Citigroup wanted to scoop up a bunch of new credit card customers this past quarter — and where better to buy in bulk than Costco?
The bank has replaced American Express as the backer of Costco's cobranded cards, taking over the partnership after 16 years and, in the process, netting 11 million new credit card customers. But Citi has paid for the privilege with a steep year-over-year decline in net income, especially in its consumer banking business. Global consumer banking reported net income of $1.3 billion for the second quarter of this year, down 18% from a year earlier.
Overall net income dropped from $4.85 billion to $4 billion, surprising analysts who had anticipated an even worse result of about $3.5 billion. A decline in revenue was partially offset by lower-than-expected operating expenses, which were $10.4 billion for the quarter, down 5% from the same period last year.
Citi has managed for some time now to goose revenue by cutting costs, selling off bad assets and finding efficiencies, but it may be more difficult to shrink expenses in the future. Most of the low-hanging fruit has already been picked, said Marty Mosby, an analyst at Vining Sparks. What the bank needs now is to add revenue.
"Costco is an initiative that can start to begin that process," Mosby said, adding that he expects revenue from the portfolio to balance out the initial acquisition expense by the end of the year. After that, it will begin to help Citi's bottom line.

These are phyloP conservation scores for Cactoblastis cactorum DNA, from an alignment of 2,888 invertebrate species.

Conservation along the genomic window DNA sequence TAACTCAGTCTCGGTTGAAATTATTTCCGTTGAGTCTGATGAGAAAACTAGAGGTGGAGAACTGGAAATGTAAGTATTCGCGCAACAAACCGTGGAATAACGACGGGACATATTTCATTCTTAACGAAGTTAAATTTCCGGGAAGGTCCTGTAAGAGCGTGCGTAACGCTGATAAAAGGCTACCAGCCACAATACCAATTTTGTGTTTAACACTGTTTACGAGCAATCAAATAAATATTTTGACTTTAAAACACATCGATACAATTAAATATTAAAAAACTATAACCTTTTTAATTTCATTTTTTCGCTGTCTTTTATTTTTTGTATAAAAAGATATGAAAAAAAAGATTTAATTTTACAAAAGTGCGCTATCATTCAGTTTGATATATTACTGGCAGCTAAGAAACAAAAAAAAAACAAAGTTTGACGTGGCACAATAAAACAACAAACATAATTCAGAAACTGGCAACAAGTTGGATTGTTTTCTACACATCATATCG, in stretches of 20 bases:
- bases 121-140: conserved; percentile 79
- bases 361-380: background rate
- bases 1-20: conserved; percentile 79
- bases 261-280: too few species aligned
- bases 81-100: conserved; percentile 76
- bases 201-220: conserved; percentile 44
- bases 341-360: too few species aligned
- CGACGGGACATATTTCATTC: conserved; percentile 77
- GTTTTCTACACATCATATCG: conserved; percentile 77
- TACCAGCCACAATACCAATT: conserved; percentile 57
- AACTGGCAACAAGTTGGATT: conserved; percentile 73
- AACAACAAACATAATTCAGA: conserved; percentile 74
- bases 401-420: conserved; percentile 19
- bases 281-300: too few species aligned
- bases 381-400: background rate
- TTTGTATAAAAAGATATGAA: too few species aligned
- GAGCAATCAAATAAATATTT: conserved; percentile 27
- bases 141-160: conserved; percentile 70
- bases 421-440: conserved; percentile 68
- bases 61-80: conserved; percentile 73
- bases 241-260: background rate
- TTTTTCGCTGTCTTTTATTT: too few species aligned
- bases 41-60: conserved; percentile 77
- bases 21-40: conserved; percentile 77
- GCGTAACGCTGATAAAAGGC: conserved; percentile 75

"We're definitely in growth mode when it comes to our branded-cards book," said John Gerspach, Citi's chief financial officer. "We're going to get a tremendous pickup from Costco."
But the process of onboarding millions of Costco customers has been anything but smooth. In June, Citi was deluged with calls about card activation, statements and payments, and hundreds of customer complaints surfaced on social media.
"We're working through that, we're gaining on it, we're very focused on it, we've got a lot of resources deployed against it," Citi's chief executive, Michael Corbat, said during a conference call with analysts on Friday. "And we think it's something we can fix in short order."
Despite the bumpy transition, Citi has already managed to add 330,000 new customers since taking over the portfolio, in addition to the customers it had inherited, Gerspach said. Still, he was at pains to remind analysts of the difficulties inherent in issuing new cards and integrating millions of customers into Citi's system.
"If it's not the largest, it's got to be one of the largest portfolio transfers on a single day that's ever been attempted," he said. "And that's not to give us excuses. We should be performing better than we are. We're working on that. But again, it's a massive program."
It may prove to be worth the headaches. "Credit card is a core business for [Citi]. The relationships they're getting out of Costco are good customer relationships they can nurture," Mosby saud. "It's less risky than being in Asian emerging markets, let's put it that way."
Over the past several months, as it continues to streamline its business, Citi has been selling off operations in nearly a dozen Central and South American countries as well as pulling back from Japan and South Korea.
The mantra among Citi executives continues to be "simpler, smaller, safer and stronger" — a vision for restructuring the bank of which one manifestation is the continued winding down of Citi Holdings. Its total assets contracted by 47% from mid-2015 to mid-2016.
Despite being a vehicle for unwanted assets, Citi Holdings is no longer the drag on the business it once was. It has strung together eight profitable quarters in a row, while shrinking from 30% of Citi's balance sheet in 2009 to a mere 4% of the company's total assets today. It has been going down at "a nice pace," Mosby said.
The portfolio is now so small, in fact, that Citi plans to stop breaking out its results in quarterly reports later this year.